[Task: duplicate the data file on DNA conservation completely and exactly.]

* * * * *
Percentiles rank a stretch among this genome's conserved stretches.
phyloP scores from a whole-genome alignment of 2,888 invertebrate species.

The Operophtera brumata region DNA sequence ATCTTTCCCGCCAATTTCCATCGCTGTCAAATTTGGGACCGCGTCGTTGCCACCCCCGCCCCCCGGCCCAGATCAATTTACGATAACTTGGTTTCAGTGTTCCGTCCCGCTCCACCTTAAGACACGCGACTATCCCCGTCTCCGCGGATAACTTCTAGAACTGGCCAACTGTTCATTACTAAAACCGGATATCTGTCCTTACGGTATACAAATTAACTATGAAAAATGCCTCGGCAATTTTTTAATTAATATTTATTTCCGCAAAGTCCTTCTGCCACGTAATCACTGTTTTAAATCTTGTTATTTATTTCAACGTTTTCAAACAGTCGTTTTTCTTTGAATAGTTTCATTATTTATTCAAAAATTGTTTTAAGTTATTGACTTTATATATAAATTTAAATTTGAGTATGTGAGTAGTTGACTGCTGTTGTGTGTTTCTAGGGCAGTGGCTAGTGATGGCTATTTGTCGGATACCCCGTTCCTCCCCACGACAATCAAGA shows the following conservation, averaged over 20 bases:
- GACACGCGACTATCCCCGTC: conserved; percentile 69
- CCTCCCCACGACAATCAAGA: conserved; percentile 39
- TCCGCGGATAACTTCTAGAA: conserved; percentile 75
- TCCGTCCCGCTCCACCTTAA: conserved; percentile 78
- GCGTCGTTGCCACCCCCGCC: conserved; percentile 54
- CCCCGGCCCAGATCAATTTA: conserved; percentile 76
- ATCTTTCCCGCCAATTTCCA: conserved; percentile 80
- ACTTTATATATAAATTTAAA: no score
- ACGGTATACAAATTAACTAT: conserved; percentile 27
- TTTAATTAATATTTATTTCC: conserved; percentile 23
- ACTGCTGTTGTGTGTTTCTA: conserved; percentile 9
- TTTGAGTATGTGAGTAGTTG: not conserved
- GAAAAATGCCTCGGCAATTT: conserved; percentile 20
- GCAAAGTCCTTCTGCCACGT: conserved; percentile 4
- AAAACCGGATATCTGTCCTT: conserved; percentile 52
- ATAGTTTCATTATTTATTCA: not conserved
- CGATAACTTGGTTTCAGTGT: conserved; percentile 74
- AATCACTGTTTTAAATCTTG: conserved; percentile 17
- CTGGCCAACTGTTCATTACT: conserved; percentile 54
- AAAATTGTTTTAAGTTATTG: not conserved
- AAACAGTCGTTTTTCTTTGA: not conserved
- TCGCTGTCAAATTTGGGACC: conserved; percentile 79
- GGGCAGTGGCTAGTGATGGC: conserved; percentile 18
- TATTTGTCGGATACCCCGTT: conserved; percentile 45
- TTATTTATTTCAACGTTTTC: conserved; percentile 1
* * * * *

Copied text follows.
Percentiles rank a stretch among this genome's conserved stretches.
phyloP scores from a whole-genome alignment of 2,888 invertebrate species.

The Operophtera brumata region DNA sequence ATCTTTCCCGCCAATTTCCATCGCTGTCAAATTTGGGACCGCGTCGTTGCCACCCCCGCCCCCCGGCCCAGATCAATTTACGATAACTTGGTTTCAGTGTTCCGTCCCGCTCCACCTTAAGACACGCGACTATCCCCGTCTCCGCGGATAACTTCTAGAACTGGCCAACTGTTCATTACTAAAACCGGATATCTGTCCTTACGGTATACAAATTAACTATGAAAAATGCCTCGGCAATTTTTTAATTAATATTTATTTCCGCAAAGTCCTTCTGCCACGTAATCACTGTTTTAAATCTTGTTATTTATTTCAACGTTTTCAAACAGTCGTTTTTCTTTGAATAGTTTCATTATTTATTCAAAAATTGTTTTAAGTTATTGACTTTATATATAAATTTAAATTTGAGTATGTGAGTAGTTGACTGCTGTTGTGTGTTTCTAGGGCAGTGGCTAGTGATGGCTATTTGTCGGATACCCCGTTCCTCCCCACGACAATCAAGA shows the following conservation, averaged over 20 bases:
- GACACGCGACTATCCCCGTC: conserved; percentile 69
- CCTCCCCACGACAATCAAGA: conserved; percentile 39
- TCCGCGGATAACTTCTAGAA: conserved; percentile 75
- TCCGTCCCGCTCCACCTTAA: conserved; percentile 78
- GCGTCGTTGCCACCCCCGCC: conserved; percentile 54
- CCCCGGCCCAGATCAATTTA: conserved; percentile 76
- ATCTTTCCCGCCAATTTCCA: conserved; percentile 80
- ACTTTATATATAAATTTAAA: no score
- ACGGTATACAAATTAACTAT: conserved; percentile 27
- TTTAATTAATATTTATTTCC: conserved; percentile 23
- ACTGCTGTTGTGTGTTTCTA: conserved; percentile 9
- TTTGAGTATGTGAGTAGTTG: not conserved
- GAAAAATGCCTCGGCAATTT: conserved; percentile 20
- GCAAAGTCCTTCTGCCACGT: conserved; percentile 4
- AAAACCGGATATCTGTCCTT: conserved; percentile 52
- ATAGTTTCATTATTTATTCA: not conserved
- CGATAACTTGGTTTCAGTGT: conserved; percentile 74
- AATCACTGTTTTAAATCTTG: conserved; percentile 17
- CTGGCCAACTGTTCATTACT: conserved; percentile 54
- AAAATTGTTTTAAGTTATTG: not conserved
- AAACAGTCGTTTTTCTTTGA: not conserved
- TCGCTGTCAAATTTGGGACC: conserved; percentile 79
- GGGCAGTGGCTAGTGATGGC: conserved; percentile 18
- TATTTGTCGGATACCCCGTT: conserved; percentile 45
- TTATTTATTTCAACGTTTTC: conserved; percentile 1